By Sekou Smith, NBA.com
HANG TIME HEADQUARTERS — Rule 8, Section II-c of the NBA rule book hasn’t gotten this much attention since it was first written.
But the text is being cited in all corners of the basketball universe as we try to make sense of what happened in the final seconds of Game 5 of the Los Angeles Clippers-Oklahoma City Thunder Western Conference semifinal Tuesday night in Oklahoma City.
Clippers coach Doc Rivers called it potentially a “series-defining call.” Thunder coach Scott Brooks said he definitely saw a foul that wasn’t called on Matt Barnes for slapping the hand of Reggie Jackson as Jackson frantically raced toward the basket with the Thunder’s comeback on the line with 11.3 seconds to play. (Brooks admitted, though, he couldn’t tell from the replays who touched the ball last as it went out of bounds.)
Whatever the case, after Barnes of the Clippers slapped at the ball and caught OKC’s Jackson on the left hand, after the ball went out of bounds (seemingly, in many people’s eyes, off Jackson’s right hand), referee Tony Brothers signaled OKC ball.
The refs went to the video replays to see who last touched the ball, but the replays, they said, were inconclusive. So Oklahoma City retained possession and went on to win, 105-104, completing a stunning comeback from 13 points down with 3:30 left to take a 3-2 lead in the best-of-seven series.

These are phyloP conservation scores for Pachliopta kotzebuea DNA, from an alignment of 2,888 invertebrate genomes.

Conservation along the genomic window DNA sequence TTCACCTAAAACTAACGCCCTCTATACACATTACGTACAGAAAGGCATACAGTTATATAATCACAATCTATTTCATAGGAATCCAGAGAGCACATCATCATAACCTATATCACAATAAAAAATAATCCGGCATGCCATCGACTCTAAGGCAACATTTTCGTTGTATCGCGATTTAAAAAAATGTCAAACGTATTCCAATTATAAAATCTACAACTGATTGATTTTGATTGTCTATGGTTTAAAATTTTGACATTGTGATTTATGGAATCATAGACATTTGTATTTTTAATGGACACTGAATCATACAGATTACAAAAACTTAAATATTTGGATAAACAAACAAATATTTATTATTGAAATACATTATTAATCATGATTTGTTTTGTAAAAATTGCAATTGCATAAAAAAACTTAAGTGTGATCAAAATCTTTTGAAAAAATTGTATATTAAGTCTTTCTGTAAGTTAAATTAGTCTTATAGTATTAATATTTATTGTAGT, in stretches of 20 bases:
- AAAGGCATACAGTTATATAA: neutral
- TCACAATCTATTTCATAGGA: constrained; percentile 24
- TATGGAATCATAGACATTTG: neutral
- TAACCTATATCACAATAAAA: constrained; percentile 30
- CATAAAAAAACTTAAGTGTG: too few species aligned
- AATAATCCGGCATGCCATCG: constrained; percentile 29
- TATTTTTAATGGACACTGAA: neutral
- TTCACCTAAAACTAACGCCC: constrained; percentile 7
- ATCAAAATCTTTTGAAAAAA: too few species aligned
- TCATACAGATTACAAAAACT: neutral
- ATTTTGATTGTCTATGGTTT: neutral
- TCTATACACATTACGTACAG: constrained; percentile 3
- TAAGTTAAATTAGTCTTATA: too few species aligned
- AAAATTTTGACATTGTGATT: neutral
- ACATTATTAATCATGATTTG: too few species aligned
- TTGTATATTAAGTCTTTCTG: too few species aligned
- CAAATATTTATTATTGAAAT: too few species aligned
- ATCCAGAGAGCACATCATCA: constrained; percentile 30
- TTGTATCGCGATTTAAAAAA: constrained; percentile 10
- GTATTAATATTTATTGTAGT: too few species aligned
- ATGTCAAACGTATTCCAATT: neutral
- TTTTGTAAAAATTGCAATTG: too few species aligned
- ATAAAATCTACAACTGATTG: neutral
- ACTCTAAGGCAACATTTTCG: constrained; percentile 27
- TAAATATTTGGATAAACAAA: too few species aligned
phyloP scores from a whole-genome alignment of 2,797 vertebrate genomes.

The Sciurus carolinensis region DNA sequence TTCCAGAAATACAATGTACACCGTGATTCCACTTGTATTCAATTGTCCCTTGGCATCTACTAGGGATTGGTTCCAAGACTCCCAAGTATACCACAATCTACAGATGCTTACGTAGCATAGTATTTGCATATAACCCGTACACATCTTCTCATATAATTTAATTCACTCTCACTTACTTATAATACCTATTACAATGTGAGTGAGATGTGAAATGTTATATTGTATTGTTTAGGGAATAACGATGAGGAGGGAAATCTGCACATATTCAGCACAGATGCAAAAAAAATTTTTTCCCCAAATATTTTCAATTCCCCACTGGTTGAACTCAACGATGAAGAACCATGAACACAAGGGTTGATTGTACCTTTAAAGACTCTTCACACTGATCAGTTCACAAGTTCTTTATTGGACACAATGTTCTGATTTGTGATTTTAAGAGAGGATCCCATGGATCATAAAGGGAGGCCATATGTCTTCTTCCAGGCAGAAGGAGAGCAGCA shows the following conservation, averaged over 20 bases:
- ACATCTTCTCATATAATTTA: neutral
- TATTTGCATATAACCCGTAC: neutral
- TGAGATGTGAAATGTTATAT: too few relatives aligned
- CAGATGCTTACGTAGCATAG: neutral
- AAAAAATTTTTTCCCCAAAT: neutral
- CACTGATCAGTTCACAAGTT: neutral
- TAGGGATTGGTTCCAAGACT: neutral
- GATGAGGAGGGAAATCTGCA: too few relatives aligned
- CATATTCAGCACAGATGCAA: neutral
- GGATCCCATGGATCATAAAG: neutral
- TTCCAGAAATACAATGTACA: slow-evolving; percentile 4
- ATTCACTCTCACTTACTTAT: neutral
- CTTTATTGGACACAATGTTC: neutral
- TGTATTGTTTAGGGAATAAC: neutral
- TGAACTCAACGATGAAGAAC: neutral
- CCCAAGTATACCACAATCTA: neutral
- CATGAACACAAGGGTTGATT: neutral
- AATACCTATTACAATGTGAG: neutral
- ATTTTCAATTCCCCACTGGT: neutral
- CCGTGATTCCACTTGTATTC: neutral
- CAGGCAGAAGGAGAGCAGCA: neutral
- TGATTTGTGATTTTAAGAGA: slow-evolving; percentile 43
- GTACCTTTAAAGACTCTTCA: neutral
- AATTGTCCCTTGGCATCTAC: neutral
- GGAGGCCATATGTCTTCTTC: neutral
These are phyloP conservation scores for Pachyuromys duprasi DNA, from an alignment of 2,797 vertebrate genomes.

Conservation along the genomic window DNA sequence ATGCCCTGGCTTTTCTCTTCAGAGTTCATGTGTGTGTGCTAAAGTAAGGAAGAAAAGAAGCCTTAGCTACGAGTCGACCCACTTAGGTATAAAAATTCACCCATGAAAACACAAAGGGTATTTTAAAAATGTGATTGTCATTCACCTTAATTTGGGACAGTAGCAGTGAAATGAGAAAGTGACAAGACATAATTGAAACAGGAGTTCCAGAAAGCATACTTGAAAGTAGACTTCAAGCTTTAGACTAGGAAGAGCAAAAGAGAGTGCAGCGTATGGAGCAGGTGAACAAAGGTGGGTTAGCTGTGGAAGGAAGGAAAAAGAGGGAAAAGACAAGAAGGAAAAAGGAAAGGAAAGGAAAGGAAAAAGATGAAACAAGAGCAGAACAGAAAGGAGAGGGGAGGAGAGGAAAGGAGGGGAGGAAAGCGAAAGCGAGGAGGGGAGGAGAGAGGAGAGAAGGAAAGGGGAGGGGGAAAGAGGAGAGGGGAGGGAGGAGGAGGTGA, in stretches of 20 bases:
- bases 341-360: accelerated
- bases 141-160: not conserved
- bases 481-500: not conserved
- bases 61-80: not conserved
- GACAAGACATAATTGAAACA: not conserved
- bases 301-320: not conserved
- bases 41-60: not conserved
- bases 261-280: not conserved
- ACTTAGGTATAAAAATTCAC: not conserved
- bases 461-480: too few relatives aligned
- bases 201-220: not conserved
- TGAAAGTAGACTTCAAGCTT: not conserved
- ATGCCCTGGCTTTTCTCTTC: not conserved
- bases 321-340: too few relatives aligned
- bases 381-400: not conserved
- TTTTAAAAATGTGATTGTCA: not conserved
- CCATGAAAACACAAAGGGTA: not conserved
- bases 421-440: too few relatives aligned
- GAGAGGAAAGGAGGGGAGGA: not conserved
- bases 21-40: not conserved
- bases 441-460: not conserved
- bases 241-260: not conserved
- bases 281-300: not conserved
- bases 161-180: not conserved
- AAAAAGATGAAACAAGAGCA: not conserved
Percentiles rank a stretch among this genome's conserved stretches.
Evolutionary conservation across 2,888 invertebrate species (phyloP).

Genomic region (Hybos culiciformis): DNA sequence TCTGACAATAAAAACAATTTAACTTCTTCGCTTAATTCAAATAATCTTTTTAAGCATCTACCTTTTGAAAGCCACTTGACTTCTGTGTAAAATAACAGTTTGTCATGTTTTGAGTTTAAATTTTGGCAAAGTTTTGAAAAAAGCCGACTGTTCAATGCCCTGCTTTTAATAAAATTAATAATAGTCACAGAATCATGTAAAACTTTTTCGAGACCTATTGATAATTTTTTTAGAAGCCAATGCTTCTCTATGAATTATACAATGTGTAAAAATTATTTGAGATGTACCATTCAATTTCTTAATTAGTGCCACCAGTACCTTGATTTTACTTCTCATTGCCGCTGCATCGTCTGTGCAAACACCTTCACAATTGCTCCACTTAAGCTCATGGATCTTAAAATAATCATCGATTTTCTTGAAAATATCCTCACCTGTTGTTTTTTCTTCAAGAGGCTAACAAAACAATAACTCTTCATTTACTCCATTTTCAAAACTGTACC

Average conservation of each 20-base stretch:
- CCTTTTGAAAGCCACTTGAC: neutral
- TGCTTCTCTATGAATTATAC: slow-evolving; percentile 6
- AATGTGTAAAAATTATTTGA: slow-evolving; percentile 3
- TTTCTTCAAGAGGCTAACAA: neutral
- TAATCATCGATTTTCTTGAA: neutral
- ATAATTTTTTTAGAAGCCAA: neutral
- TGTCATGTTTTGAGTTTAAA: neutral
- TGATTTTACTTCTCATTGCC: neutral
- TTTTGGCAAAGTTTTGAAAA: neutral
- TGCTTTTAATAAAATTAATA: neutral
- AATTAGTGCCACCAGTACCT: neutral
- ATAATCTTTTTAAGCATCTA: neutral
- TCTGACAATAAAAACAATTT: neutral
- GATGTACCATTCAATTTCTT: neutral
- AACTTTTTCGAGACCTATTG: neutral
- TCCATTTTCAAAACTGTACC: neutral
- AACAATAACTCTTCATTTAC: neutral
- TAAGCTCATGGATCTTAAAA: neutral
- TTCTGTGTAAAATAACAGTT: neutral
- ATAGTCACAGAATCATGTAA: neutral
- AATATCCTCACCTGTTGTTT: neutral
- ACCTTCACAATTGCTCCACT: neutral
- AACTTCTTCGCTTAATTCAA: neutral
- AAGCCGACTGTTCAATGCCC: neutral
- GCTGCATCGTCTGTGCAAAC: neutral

And a controversy was born.
Here is the replay of the controversial call, including some of the most poignant responses from the Clippers, who (they admitted) wouldn’t have been in a position for the call to matter if they’d have taken care of business:
And here’s what Rule 8, Section II-c states:
… If a player has his hand in contact with the ball and an opponent hits the hand causing the ball to go out-of-bounds, the team whose player had his hand on the ball will retain possession.
Not long after the call, Stu Jackson, the NBA’s former Vice President for Basketball Operations, made it clear that he thought the right call was made on the floor — pointing to 8-II-c — and that the replay rule was used properly.
We couldn’t let Jackson get away with just a 140-character response. We needed more and the Hang Time Podcast crew got it from Jackson this morning.
Complicating the whole matter is the statement from Brothers after the game. A pool reporter was dispatched to get a clarification on the ruling and returned with what appears to be a simple — though certainly not satisfactory to everybody — explanation.
Please provide clarification on the out-of bounds play with 11.3 seconds remaining in regulation in which Oklahoma City was awarded possession.
“When the ball goes out of bounds, the ball was awarded to Oklahoma City. We go review the play. We saw two replays. The two replays we saw were from the overhead camera showing down, and the one from under the basket showing the same angle but from a different view. And from those two replays, it was inconclusive as to who the ball went out of bounds off of. When it’s inconclusive, we have to go with the call that was on the floor.”
We know what Rivers thinks of that explanation. You can bet Clippers fans around the world agree wholeheartedly with their coach.
The Thunder and their fans, of course, are just glad to be on the other side of a crazy finish after surrendering a 22-point lead in Game 4 in Los Angeles on Sunday.
Whatever the case, the buildup for Game 6 Thursday night in Los Angeles — where the Clippers have to win in order to keep their season alive — couldn’t get any bigger.